Carbohydrate Storage Disease
Carbohydratesrefer to sugars. Sugars can be either complex or simple. Sucrose isan example of a simple sugar that is made up of two simpler onesknown as fructose and glucose. Lactose is another type of sugar,which comprises of galactose and glucose. Enzymes break down bothlactose and glucose so that the body can easily absorb as well as usethem. Examples of carbohydrates include pasta, rice, and bread. If aprotein (enzyme) that is required to break down a particular sugar isdeficient, the sugar may accumulate and cause problems in the body.Key symptoms encompass tiredness, low blood sugar, and weakness.Since there are different proteins (enzymes), which are responsiblefor the breakdown and production of glycogen, there are numerousdisorders of carbohydrate storage as well. The purpose of this paperis to discuss two most prevalent carbohydrate storage illnesses,namely, type I and type II.
Carbohydratestorage diseases are categorized in accordance with an enzymemalfunction or deficiency as well as the body part that is affectedby the disorder. Carbohydrate storage illnesses mostly affect themuscles and the liver. Nonetheless, some disorders affect otherparts, for example, the heart, kidney, bowel, nervous system, andblood vessels.1Thus,the different types include type XI, 0, II, V, III, IV, VII, and IX.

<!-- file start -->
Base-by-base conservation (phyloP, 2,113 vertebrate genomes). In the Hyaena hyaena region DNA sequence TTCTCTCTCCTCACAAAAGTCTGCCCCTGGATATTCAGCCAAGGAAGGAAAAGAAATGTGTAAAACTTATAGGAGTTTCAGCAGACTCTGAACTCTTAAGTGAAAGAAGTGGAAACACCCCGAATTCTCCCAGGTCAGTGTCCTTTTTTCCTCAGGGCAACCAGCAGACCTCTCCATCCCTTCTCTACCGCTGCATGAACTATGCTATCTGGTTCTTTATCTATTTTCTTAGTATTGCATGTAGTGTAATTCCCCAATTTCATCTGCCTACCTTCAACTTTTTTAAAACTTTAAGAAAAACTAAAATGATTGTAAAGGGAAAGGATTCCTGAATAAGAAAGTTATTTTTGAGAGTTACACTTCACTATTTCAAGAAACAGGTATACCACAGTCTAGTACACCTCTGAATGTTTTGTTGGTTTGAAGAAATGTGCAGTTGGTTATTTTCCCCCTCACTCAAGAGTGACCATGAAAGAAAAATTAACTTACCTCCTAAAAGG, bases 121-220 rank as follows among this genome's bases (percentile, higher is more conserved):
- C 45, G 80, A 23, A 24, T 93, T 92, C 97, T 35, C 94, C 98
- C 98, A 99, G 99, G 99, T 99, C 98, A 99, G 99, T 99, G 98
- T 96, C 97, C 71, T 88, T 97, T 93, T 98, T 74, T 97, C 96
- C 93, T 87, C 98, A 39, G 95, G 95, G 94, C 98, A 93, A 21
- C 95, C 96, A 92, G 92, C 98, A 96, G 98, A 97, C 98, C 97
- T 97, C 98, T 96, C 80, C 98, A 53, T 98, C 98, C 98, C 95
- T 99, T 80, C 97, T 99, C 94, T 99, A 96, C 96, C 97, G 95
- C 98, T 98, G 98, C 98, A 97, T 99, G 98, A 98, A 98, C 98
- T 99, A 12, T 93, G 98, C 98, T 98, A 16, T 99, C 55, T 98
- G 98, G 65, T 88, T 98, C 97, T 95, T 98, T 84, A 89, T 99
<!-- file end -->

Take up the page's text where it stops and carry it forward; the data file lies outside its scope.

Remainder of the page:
BiochemicalMechanism Von Gieke’s Disease
VonGieke’s disease, also known as type I, is the most prevalent of thecarbohydrate storage diseases. It is categorized under GSD (glycogenstorage diseases). The glucose-6-phosphatase enzyme causes GSD I. Itimpairs the liver’s ability to breakdown glycogen into glucose.Additionally, it causes acute hypoglycemia, especially during fastingand leads to augmented glycogen levels in the kidneys and the liver.The mechanism whereby glucose is synthesized fromglucose-6-phosphatase entails a number of different steps. First,glucose-6-phosphatase has to be moved from the cytosol (place ofsynthesis) via gluconeogenesis to the lumen, which is found withinthe endoplasmic reticulum. Inside the endoplasmic reticulum, thephosphate removal occurs via ER-localized glucose 6-phosphate. Then,the glucose is moved back to cytosol along with the inorganicphosphate. Defects during the process of releasing glucose fromglucose-6-phosphatase cause increased cytosolic glucose 6-phosphatethat results into augmented glycogen levels and resulting excessivestorage.1,2
Description of Drugs